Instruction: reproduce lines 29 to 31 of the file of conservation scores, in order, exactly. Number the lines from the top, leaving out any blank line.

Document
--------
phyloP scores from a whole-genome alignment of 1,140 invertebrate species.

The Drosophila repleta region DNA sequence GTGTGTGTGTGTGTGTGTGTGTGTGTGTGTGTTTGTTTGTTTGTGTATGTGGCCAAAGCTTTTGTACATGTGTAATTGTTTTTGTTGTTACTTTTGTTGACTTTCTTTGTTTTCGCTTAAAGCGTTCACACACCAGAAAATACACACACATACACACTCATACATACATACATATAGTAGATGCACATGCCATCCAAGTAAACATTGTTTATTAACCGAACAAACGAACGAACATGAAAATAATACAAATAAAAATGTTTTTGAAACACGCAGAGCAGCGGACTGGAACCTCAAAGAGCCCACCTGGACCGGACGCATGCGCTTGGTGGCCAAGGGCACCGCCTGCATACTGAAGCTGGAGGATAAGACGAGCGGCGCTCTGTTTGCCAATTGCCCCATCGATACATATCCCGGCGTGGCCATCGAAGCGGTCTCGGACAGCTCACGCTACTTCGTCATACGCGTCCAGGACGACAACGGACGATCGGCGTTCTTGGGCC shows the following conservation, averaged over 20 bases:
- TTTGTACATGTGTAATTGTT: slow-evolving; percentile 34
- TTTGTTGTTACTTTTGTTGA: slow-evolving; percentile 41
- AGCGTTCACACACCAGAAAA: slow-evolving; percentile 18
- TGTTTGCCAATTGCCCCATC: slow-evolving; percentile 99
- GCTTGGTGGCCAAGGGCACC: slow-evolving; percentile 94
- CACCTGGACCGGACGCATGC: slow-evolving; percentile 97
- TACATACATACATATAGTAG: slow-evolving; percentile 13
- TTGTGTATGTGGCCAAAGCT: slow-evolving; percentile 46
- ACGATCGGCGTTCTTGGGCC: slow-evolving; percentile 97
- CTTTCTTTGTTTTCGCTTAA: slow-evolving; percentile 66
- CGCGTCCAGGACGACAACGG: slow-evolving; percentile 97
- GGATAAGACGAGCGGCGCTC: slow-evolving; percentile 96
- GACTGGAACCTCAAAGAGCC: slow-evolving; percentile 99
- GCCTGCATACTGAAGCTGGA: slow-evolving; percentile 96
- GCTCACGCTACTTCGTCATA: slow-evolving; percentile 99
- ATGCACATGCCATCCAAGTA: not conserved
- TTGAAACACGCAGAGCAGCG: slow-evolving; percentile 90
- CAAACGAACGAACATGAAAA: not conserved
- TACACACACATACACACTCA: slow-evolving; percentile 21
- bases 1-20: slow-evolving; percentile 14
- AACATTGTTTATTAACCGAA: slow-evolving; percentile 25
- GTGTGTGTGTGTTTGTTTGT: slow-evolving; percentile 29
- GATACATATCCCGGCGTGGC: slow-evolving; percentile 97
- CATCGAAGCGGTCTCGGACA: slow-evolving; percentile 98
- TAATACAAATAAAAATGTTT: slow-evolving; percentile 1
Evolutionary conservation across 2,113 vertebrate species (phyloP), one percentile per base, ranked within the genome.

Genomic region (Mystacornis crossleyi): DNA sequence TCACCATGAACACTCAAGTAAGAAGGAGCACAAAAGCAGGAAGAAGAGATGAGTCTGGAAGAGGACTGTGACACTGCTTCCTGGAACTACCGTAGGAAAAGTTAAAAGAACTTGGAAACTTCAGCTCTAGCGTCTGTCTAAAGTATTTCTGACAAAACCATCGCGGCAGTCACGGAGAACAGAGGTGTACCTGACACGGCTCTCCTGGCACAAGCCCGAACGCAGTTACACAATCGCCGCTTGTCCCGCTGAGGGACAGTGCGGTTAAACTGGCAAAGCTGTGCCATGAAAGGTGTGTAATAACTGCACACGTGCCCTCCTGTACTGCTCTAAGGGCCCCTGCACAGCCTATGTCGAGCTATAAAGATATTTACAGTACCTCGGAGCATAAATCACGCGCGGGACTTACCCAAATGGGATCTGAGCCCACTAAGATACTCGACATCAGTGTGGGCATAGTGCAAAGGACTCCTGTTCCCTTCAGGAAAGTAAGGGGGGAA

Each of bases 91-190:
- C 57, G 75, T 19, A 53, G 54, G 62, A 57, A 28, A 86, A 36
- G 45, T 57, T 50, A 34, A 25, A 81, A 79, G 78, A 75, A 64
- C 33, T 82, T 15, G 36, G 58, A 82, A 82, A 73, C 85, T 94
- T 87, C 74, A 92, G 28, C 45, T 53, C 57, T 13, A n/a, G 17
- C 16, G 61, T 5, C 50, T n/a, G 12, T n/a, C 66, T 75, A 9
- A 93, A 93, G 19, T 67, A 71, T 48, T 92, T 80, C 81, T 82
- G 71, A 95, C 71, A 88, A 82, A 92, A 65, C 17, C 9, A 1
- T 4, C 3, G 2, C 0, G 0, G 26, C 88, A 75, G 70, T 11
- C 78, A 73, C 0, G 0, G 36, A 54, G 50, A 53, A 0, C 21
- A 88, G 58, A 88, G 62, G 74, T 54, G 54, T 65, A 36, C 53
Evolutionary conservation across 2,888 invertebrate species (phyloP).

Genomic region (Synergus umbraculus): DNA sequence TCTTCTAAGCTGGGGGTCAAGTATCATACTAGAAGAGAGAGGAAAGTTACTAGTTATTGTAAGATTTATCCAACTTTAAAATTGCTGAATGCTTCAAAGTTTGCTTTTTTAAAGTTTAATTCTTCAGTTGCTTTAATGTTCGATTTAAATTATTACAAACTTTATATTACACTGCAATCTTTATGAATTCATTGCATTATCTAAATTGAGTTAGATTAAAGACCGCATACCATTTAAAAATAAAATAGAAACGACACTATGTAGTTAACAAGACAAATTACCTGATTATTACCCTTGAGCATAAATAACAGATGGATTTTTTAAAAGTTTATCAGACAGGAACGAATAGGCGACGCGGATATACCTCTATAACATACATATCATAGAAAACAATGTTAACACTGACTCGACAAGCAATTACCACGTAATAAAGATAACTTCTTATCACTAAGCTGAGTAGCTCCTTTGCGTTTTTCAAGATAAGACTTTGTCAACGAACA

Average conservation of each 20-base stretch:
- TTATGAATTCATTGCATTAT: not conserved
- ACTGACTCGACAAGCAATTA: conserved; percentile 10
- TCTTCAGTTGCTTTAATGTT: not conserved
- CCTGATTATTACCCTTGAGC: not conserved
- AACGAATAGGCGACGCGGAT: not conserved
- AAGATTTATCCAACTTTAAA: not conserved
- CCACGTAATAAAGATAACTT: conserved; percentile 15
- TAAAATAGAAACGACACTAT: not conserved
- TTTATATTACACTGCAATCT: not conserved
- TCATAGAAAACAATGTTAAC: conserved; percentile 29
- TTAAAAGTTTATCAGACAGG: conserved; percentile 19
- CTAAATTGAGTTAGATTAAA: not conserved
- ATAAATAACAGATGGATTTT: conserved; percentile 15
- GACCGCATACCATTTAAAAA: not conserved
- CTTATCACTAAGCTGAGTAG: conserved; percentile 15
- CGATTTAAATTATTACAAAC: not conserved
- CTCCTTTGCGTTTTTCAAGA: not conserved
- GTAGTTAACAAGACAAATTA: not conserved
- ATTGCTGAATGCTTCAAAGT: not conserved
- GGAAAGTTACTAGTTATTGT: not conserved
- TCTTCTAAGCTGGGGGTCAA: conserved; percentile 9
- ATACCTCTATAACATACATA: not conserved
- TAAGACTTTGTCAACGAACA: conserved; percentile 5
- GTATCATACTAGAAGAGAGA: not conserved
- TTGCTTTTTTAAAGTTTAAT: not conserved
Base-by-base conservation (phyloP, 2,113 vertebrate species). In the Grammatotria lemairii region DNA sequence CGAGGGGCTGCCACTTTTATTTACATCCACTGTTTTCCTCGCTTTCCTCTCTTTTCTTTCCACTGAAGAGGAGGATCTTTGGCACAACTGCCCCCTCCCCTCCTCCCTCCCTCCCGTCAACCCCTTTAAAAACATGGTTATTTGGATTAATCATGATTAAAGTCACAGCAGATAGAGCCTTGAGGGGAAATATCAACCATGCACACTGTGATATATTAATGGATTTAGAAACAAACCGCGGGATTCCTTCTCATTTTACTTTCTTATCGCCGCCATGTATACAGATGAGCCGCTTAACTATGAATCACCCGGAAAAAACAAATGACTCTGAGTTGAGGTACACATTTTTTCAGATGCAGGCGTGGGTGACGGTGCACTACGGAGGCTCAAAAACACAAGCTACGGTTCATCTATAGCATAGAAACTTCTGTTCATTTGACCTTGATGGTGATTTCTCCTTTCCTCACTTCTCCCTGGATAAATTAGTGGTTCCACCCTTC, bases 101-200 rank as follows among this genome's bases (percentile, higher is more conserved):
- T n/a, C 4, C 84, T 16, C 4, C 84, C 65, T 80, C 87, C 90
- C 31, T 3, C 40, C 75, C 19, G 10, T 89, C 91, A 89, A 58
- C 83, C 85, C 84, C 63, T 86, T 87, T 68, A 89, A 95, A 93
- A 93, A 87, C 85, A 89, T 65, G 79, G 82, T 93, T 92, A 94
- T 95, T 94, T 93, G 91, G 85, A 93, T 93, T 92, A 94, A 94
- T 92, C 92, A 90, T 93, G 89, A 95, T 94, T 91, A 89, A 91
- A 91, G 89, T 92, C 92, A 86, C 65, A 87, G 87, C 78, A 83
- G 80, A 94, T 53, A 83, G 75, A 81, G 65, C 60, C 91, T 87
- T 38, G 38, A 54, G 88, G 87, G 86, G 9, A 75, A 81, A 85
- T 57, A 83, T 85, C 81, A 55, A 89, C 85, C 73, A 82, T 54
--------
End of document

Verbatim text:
Genomic region (Mystacornis crossleyi): DNA sequence TCACCATGAACACTCAAGTAAGAAGGAGCACAAAAGCAGGAAGAAGAGATGAGTCTGGAAGAGGACTGTGACACTGCTTCCTGGAACTACCGTAGGAAAAGTTAAAAGAACTTGGAAACTTCAGCTCTAGCGTCTGTCTAAAGTATTTCTGACAAAACCATCGCGGCAGTCACGGAGAACAGAGGTGTACCTGACACGGCTCTCCTGGCACAAGCCCGAACGCAGTTACACAATCGCCGCTTGTCCCGCTGAGGGACAGTGCGGTTAAACTGGCAAAGCTGTGCCATGAAAGGTGTGTAATAACTGCACACGTGCCCTCCTGTACTGCTCTAAGGGCCCCTGCACAGCCTATGTCGAGCTATAAAGATATTTACAGTACCTCGGAGCATAAATCACGCGCGGGACTTACCCAAATGGGATCTGAGCCCACTAAGATACTCGACATCAGTGTGGGCATAGTGCAAAGGACTCCTGTTCCCTTCAGGAAAGTAAGGGGGGAA

Each of bases 91-190:
- C 57, G 75, T 19, A 53, G 54, G 62, A 57, A 28, A 86, A 36